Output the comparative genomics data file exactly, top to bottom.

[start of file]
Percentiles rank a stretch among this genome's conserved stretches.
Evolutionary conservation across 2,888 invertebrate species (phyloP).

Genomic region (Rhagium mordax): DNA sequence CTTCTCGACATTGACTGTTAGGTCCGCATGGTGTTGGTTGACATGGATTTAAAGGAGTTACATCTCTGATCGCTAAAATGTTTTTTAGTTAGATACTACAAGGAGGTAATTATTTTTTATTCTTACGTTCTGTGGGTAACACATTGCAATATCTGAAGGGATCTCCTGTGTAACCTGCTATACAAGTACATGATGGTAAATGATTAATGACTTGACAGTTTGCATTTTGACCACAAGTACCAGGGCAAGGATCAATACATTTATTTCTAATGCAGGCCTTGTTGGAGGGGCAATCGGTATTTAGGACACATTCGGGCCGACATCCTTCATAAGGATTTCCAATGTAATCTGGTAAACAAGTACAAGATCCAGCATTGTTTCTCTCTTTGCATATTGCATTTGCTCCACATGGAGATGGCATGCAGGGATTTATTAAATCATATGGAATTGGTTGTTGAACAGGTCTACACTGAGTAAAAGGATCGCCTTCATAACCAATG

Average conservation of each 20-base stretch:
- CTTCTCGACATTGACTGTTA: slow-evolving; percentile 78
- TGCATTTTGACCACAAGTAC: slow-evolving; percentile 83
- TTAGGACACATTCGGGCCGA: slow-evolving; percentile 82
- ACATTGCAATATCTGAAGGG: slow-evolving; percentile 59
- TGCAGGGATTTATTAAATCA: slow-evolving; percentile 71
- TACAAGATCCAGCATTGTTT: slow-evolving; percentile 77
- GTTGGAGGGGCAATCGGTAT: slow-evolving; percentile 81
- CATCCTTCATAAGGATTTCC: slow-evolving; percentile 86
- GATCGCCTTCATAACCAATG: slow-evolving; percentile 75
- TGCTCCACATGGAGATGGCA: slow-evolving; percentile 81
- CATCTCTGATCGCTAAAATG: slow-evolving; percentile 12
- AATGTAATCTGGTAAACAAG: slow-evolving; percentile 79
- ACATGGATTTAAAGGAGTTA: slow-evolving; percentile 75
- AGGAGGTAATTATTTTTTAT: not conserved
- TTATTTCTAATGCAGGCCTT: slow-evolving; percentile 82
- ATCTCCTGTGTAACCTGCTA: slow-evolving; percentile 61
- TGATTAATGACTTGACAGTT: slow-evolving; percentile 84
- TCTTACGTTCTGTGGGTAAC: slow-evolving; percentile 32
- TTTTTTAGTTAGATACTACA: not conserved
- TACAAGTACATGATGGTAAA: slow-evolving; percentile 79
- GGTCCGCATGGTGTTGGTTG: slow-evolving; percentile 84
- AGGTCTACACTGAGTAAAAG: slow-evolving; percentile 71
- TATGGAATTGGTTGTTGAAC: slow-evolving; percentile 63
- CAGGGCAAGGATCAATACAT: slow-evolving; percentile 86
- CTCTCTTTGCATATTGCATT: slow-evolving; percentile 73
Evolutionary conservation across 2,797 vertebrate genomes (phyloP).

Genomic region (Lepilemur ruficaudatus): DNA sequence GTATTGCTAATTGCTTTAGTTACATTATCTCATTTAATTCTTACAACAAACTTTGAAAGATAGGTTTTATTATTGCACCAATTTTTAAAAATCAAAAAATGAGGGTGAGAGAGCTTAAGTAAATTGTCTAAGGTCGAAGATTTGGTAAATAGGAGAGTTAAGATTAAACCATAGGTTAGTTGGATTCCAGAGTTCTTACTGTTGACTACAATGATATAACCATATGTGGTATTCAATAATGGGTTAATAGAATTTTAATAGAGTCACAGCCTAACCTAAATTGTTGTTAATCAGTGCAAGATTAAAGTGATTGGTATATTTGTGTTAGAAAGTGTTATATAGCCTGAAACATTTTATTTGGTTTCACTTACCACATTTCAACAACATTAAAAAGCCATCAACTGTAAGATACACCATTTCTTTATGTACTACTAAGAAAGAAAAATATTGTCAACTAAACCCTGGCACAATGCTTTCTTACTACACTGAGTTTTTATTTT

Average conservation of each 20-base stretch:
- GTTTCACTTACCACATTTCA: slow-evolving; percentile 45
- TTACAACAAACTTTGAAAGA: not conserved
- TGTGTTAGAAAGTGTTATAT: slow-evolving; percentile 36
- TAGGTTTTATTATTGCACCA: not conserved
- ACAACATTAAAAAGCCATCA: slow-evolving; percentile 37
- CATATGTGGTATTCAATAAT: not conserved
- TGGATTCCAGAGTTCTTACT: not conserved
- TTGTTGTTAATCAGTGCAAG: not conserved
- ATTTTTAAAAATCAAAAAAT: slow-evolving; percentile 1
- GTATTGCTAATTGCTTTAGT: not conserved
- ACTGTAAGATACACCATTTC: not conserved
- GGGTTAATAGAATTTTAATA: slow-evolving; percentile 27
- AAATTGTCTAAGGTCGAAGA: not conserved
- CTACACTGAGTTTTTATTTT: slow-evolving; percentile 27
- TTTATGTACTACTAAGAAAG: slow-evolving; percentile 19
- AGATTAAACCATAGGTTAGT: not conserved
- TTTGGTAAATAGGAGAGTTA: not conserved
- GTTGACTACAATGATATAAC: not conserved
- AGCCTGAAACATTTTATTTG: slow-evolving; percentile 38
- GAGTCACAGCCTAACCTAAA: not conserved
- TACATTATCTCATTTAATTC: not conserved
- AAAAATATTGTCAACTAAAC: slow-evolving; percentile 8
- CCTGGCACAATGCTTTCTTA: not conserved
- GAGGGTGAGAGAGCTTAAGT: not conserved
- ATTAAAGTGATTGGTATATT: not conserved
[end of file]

Percentiles rank a stretch among this genome's conserved stretches.
Evolutionary conservation across 2,888 invertebrate species (phyloP).

Genomic region (Rhagium mordax): DNA sequence CTTCTCGACATTGACTGTTAGGTCCGCATGGTGTTGGTTGACATGGATTTAAAGGAGTTACATCTCTGATCGCTAAAATGTTTTTTAGTTAGATACTACAAGGAGGTAATTATTTTTTATTCTTACGTTCTGTGGGTAACACATTGCAATATCTGAAGGGATCTCCTGTGTAACCTGCTATACAAGTACATGATGGTAAATGATTAATGACTTGACAGTTTGCATTTTGACCACAAGTACCAGGGCAAGGATCAATACATTTATTTCTAATGCAGGCCTTGTTGGAGGGGCAATCGGTATTTAGGACACATTCGGGCCGACATCCTTCATAAGGATTTCCAATGTAATCTGGTAAACAAGTACAAGATCCAGCATTGTTTCTCTCTTTGCATATTGCATTTGCTCCACATGGAGATGGCATGCAGGGATTTATTAAATCATATGGAATTGGTTGTTGAACAGGTCTACACTGAGTAAAAGGATCGCCTTCATAACCAATG

Average conservation of each 20-base stretch:
- CTTCTCGACATTGACTGTTA: slow-evolving; percentile 78
- TGCATTTTGACCACAAGTAC: slow-evolving; percentile 83
- TTAGGACACATTCGGGCCGA: slow-evolving; percentile 82
- ACATTGCAATATCTGAAGGG: slow-evolving; percentile 59
- TGCAGGGATTTATTAAATCA: slow-evolving; percentile 71
- TACAAGATCCAGCATTGTTT: slow-evolving; percentile 77
- GTTGGAGGGGCAATCGGTAT: slow-evolving; percentile 81
- CATCCTTCATAAGGATTTCC: slow-evolving; percentile 86
- GATCGCCTTCATAACCAATG: slow-evolving; percentile 75
- TGCTCCACATGGAGATGGCA: slow-evolving; percentile 81
- CATCTCTGATCGCTAAAATG: slow-evolving; percentile 12
- AATGTAATCTGGTAAACAAG: slow-evolving; percentile 79
- ACATGGATTTAAAGGAGTTA: slow-evolving; percentile 75
- AGGAGGTAATTATTTTTTAT: not conserved
- TTATTTCTAATGCAGGCCTT: slow-evolving; percentile 82
- ATCTCCTGTGTAACCTGCTA: slow-evolving; percentile 61
- TGATTAATGACTTGACAGTT: slow-evolving; percentile 84
- TCTTACGTTCTGTGGGTAAC: slow-evolving; percentile 32
- TTTTTTAGTTAGATACTACA: not conserved
- TACAAGTACATGATGGTAAA: slow-evolving; percentile 79
- GGTCCGCATGGTGTTGGTTG: slow-evolving; percentile 84
- AGGTCTACACTGAGTAAAAG: slow-evolving; percentile 71
- TATGGAATTGGTTGTTGAAC: slow-evolving; percentile 63
- CAGGGCAAGGATCAATACAT: slow-evolving; percentile 86
- CTCTCTTTGCATATTGCATT: slow-evolving; percentile 73
Evolutionary conservation across 2,797 vertebrate genomes (phyloP).

Genomic region (Lepilemur ruficaudatus): DNA sequence GTATTGCTAATTGCTTTAGTTACATTATCTCATTTAATTCTTACAACAAACTTTGAAAGATAGGTTTTATTATTGCACCAATTTTTAAAAATCAAAAAATGAGGGTGAGAGAGCTTAAGTAAATTGTCTAAGGTCGAAGATTTGGTAAATAGGAGAGTTAAGATTAAACCATAGGTTAGTTGGATTCCAGAGTTCTTACTGTTGACTACAATGATATAACCATATGTGGTATTCAATAATGGGTTAATAGAATTTTAATAGAGTCACAGCCTAACCTAAATTGTTGTTAATCAGTGCAAGATTAAAGTGATTGGTATATTTGTGTTAGAAAGTGTTATATAGCCTGAAACATTTTATTTGGTTTCACTTACCACATTTCAACAACATTAAAAAGCCATCAACTGTAAGATACACCATTTCTTTATGTACTACTAAGAAAGAAAAATATTGTCAACTAAACCCTGGCACAATGCTTTCTTACTACACTGAGTTTTTATTTT

Average conservation of each 20-base stretch:
- GTTTCACTTACCACATTTCA: slow-evolving; percentile 45
- TTACAACAAACTTTGAAAGA: not conserved
- TGTGTTAGAAAGTGTTATAT: slow-evolving; percentile 36
- TAGGTTTTATTATTGCACCA: not conserved
- ACAACATTAAAAAGCCATCA: slow-evolving; percentile 37
- CATATGTGGTATTCAATAAT: not conserved
- TGGATTCCAGAGTTCTTACT: not conserved
- TTGTTGTTAATCAGTGCAAG: not conserved
- ATTTTTAAAAATCAAAAAAT: slow-evolving; percentile 1
- GTATTGCTAATTGCTTTAGT: not conserved
- ACTGTAAGATACACCATTTC: not conserved
- GGGTTAATAGAATTTTAATA: slow-evolving; percentile 27
- AAATTGTCTAAGGTCGAAGA: not conserved
- CTACACTGAGTTTTTATTTT: slow-evolving; percentile 27
- TTTATGTACTACTAAGAAAG: slow-evolving; percentile 19
- AGATTAAACCATAGGTTAGT: not conserved
- TTTGGTAAATAGGAGAGTTA: not conserved
- GTTGACTACAATGATATAAC: not conserved
- AGCCTGAAACATTTTATTTG: slow-evolving; percentile 38
- GAGTCACAGCCTAACCTAAA: not conserved
- TACATTATCTCATTTAATTC: not conserved
- AAAAATATTGTCAACTAAAC: slow-evolving; percentile 8
- CCTGGCACAATGCTTTCTTA: not conserved
- GAGGGTGAGAGAGCTTAAGT: not conserved
- ATTAAAGTGATTGGTATATT: not conserved